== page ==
“But it really doesn’t bode well for the Republican Party because this ... shouldn’t even be contested," Kasich said.

Balderson has other high-profile Republican support. Rep. Jim Jordan, R-Ohio, also briefly took the stage during the rally at the request of the president, and was met with chants from the crowd supporting him for the House speakership.

Top Republicans hoped that Balderson's support from both moderates like Kasich and avowed Trump supporters in Washington would draw a large, diverse crowd of supporters to the polls on Tuesday. Balderson himself touted his array of endorsements, telling reporters this week he had "unified the Republican Party."

The Aug. 7 special election to replace retired Rep. Pat Tiberi will be seen as a bellwether for the upcoming midterms in November, and a clear referendum on Trump and Republican leaders including Jordan.

A Quinnipiac University Poll found that Democrats have opened a 12-point lead on the generic House ballot -- a gap that Republicans had almost closed just a few months ago.

Several other states will hold primaries on Tuesday, but Ohio's special election promises to be the last major partisan test ahead of the November midterms.

The array of midterm-season nomination contests has proven confusing even for Washington insiders. Trump last week erroneously told voters in Ohio to "get out and vote" for Rep. Steve Stivers, who already had won the GOP nomination for his House seat earlier this year. He later deleted the tweet and posted his endorsement of Balderson.

http://www.foxnews.com/politic.....cades.html
Bugs





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PostPosted: Sun Aug 05, 2018 7:37 pm    Post subject: Reply with quote

How do people feel about the "Blue Wave" at this point?

Trump has promised to do rallies six days a week during the campaign -- I guess he means from Labour Day onwards. That'd be 42 days worth or rallies. (He sometimes did two and three a day.) He's doing one or two a week right now, isn't he?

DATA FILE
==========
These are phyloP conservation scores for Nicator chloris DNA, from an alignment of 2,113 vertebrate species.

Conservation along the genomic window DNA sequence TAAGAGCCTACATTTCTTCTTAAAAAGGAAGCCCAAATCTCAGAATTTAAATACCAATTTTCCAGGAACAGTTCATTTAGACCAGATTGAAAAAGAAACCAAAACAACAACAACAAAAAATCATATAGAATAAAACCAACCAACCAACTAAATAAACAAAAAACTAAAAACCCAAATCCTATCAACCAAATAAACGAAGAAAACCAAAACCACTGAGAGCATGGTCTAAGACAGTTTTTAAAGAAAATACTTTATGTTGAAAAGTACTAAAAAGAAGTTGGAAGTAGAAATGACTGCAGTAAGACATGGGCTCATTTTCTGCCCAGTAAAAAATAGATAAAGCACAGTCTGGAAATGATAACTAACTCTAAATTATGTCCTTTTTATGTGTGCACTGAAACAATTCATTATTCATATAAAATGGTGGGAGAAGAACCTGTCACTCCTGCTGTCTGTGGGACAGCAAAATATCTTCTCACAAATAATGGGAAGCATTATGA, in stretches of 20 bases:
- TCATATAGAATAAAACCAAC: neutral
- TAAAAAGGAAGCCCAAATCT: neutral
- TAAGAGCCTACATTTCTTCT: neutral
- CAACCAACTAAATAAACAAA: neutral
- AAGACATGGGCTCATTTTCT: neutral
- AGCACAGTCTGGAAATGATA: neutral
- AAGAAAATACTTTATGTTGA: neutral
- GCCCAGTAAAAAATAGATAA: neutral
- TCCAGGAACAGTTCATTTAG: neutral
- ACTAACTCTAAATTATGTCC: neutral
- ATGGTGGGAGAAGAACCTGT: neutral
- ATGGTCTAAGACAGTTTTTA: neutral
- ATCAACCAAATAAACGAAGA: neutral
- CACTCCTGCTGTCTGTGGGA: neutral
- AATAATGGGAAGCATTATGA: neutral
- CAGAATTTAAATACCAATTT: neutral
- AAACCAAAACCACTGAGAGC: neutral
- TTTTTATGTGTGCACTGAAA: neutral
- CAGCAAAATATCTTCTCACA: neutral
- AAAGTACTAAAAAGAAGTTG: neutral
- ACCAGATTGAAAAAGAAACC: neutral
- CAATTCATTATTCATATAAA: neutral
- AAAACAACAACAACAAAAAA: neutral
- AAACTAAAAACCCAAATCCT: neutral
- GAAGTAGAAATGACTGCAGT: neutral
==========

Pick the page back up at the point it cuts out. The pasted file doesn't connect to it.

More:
I honestly don't know how much effect it will have.

But with the job creation, the immigration position of the Democrats, along with ... (take your pick) ... the foreign policy improvements, or the tax reform, or the budget or any of a bunch of regulations cleared away ... with all of that, it seems to me that (despite being a mid-term election) this has become a referendum on Trump.

And who knows what will be revealed in the summer. Perhaps some sealed indictments will be opened. Perhaps on Brennan, McCabe, Strzok, et al.

Given the confused state of the Democrats, it's looking to me like Republicans will improve their standings in both Houses of Congress.

Any thoughts?
cosmostein





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PostPosted: Wed Aug 08, 2018 9:51 am    Post subject: Reply with quote

My thoughts;

The House is still likely the biggest pending threat to lose;
While the Democrats are making a lot of hay about how close Ohio was (is) from last night the reality is that in a general the Democrats in ridings like these won't get the fiscal support from the mother-ship they would in a special.

The challenge the GOP is going to have is in the historically reliable vote of the "Inland Empire" of California. There are nine GOP seats alone in California that are TCTC currently.

Then the President needs to make sure he gets the vote out in Pennsylvania & Michigan where a number of rural GOP seats are at risk.

That will make or break the House Majority.

In terms of the Senate;
Its an uphill battle for the Democrats because if they intend to campaign on the left you potentially cost yourself Senate seats in traditionally red states.

Even if the Democrats pick up Nevada and Arizona, its looking more and more like North Dakota, Indiana and Florida will be GOP pick-ups, which means the Democrats would need to retain Missouri, West Virginia, and Montana while adding a state like Tennessee just to retain the same balance they currently have.
RCO





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PostPosted: Wed Aug 08, 2018 10:22 am    Post subject: Reply with quote

( the republican candidate appears to have narrowly won a special election in Ohio , in an area that normally votes republican by large margins , although did include parts of more urban and liberal city of Columbus )



Ohio


Ohio special election: Republican scrapes ahead in tight race that tests Trump's clout


Results show Troy Balderson just ahead of Danny O’Connor, but the tight margin will leave Democrats optimistic ahead of November’s midterms



Ben Jacobs in Westerville, Ohio

@Bencjacobs

Wed 8 Aug 2018 10.54 BST First published on Wed 8 Aug 2018 04.18 BST



Republicans appear to have narrowly held off a Democratic surge in a traditionally conservative Ohio district many Democrats had hoped would serve up an unlikely victory and boost their chances of sweeping wins in November’s midterm elections.

With a margin of 50.2% to 49.3%, the Republican Troy Balderson was just ahead of the Democrat Danny O’Connor on Tuesday night in a congressional special election that has tested Donald Trump’s clout and cost both parties millions of dollars.